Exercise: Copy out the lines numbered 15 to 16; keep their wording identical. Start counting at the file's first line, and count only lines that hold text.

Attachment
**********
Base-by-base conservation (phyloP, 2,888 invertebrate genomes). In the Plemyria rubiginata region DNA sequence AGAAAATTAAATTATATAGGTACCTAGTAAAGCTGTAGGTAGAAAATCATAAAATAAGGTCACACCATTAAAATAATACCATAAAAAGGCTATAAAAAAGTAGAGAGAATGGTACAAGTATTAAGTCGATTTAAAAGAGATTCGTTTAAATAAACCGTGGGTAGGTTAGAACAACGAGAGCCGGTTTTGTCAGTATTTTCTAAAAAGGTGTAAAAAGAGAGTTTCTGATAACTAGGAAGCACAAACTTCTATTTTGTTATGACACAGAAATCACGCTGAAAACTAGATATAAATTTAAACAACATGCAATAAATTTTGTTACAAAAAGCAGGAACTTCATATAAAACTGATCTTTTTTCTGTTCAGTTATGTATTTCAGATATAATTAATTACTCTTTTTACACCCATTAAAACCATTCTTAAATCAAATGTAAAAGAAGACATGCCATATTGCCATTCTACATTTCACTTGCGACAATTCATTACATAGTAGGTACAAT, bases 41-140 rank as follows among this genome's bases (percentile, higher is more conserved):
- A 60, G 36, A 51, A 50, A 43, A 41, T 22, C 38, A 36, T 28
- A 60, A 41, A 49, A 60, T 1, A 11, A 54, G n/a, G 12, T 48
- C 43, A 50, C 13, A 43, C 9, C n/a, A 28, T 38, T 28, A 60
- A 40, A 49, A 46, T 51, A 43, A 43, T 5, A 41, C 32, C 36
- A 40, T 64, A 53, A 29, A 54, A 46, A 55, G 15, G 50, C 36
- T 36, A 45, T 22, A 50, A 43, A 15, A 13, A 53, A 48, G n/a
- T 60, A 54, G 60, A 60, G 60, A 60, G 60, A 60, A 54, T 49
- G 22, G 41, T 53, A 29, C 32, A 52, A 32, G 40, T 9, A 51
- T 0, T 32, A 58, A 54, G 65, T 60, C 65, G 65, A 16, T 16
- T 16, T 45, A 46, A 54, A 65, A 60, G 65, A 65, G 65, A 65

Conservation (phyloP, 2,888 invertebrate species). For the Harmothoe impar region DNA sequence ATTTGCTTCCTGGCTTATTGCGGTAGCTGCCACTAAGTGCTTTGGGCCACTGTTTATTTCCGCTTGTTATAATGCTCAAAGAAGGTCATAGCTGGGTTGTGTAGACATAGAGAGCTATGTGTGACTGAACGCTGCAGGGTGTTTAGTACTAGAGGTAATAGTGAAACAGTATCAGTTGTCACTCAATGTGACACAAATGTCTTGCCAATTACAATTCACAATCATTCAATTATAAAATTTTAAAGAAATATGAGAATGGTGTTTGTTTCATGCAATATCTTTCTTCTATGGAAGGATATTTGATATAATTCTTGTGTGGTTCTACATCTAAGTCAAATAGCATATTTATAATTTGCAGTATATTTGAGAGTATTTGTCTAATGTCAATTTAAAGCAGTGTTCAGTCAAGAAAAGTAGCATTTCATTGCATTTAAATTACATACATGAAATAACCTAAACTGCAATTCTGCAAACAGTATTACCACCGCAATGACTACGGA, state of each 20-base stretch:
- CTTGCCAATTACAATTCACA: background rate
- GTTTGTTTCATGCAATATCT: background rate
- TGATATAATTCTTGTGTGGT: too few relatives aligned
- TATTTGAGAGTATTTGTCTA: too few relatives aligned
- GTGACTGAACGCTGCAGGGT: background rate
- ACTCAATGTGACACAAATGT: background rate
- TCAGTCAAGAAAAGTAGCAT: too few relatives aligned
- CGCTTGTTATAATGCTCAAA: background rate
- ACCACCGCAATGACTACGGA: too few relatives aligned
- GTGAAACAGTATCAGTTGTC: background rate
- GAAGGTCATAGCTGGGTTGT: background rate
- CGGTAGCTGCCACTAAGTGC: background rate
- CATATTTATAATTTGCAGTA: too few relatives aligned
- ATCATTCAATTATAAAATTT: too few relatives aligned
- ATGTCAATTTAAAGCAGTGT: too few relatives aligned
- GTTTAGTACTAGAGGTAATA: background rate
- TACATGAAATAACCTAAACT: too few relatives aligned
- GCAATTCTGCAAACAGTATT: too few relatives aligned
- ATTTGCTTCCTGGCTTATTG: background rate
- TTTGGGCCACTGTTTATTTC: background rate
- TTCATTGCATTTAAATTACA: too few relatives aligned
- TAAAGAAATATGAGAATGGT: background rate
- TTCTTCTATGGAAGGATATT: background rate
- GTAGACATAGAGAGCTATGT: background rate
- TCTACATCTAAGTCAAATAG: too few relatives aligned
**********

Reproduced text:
- TGATATAATTCTTGTGTGGT: too few relatives aligned
- TATTTGAGAGTATTTGTCTA: too few relatives aligned